When I dropped by at the Stal Galley to review the summer art collection, I walked into a beehive of activity. In the gallery space, workers were busy installing sets and bringing in racks of gowns for a fashion show on the theme of A Midsummer Night's Dream. Downstairs, seven young teenagers were participating in a photography workshop; and, upstairs, Catherine Abbot, the Manager of the Gallery, was at work.
Catherine and I went on tour of the paintings amid mannequins, fashions, potted palms and a tree festooned with flowers. This was not distracting - quite the opposite. In a Dadaist kind of way, it made the art more exciting. Juxtaposed with a rack of gowns, a huge Andy Warhol-style portrait of Marilyn Munro by Bahraini Artist Jamal Abdul Rahim served to emphasize the movie star's status as a fashion icon.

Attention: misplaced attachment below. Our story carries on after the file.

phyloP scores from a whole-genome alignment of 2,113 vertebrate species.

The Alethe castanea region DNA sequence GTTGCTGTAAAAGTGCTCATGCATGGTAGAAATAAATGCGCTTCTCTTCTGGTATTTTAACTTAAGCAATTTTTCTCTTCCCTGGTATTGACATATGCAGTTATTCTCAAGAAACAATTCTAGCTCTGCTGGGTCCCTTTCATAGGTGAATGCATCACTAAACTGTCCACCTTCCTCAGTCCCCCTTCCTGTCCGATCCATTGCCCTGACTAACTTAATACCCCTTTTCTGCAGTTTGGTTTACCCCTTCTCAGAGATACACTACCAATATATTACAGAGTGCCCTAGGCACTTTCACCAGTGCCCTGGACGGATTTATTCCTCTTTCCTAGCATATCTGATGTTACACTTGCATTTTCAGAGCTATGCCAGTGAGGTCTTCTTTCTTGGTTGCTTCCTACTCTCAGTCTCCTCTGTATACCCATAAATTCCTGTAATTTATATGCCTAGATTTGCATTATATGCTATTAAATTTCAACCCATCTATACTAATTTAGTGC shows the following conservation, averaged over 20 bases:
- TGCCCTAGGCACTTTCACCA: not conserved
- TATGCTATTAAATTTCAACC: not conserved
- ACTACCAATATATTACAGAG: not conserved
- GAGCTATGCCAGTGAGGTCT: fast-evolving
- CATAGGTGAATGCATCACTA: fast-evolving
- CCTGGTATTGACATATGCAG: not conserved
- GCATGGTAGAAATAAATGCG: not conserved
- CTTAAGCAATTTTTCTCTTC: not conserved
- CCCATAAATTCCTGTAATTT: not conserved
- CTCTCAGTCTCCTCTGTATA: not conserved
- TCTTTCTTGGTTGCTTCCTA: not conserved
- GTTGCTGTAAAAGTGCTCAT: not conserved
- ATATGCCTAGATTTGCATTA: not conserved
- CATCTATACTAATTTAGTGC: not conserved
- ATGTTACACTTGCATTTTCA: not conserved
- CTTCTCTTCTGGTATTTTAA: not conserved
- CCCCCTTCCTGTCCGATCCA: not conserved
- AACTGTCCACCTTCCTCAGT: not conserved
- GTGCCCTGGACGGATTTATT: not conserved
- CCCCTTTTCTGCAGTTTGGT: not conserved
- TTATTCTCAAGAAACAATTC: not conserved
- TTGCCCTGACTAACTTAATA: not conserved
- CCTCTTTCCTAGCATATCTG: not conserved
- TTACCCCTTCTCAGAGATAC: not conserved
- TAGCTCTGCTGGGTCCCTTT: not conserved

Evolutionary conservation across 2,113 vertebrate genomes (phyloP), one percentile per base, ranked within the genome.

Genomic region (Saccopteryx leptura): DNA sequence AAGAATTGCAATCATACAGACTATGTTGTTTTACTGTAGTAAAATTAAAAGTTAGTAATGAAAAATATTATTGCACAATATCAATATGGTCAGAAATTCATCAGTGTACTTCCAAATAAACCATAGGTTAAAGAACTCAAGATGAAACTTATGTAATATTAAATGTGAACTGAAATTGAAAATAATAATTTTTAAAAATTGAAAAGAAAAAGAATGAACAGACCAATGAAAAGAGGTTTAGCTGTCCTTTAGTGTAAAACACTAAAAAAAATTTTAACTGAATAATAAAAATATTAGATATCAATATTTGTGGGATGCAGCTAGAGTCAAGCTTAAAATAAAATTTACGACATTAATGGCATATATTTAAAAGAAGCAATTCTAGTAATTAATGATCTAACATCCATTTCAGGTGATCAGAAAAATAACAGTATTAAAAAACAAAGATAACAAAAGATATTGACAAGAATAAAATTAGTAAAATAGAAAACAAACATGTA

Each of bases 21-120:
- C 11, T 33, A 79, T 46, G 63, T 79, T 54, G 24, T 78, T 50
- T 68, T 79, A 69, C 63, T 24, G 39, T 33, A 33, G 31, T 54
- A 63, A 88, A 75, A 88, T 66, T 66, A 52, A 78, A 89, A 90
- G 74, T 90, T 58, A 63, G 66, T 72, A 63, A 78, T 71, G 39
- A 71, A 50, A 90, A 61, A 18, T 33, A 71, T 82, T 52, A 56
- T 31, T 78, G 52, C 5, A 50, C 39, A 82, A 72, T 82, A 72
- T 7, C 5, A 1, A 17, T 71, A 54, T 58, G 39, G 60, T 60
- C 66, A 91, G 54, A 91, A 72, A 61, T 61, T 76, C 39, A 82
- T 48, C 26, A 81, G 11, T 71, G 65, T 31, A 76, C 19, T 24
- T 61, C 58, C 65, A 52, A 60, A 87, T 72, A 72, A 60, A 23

Also not disturbed by the intrusion of fashion were Alia Al Farsi's new, almost life-size paintings of women at leisure and in conversation. Coincidentally, Alia's painted clothes include pieces of real fabric. These canvases are characterized by strong lines, sharp colour definition and enigmatic meanings. As if torn from letters, patches of writing are pasted on the faces and hands of the figures. And so the ladies' conversation is caught and kept as if such moments can become eternal in art.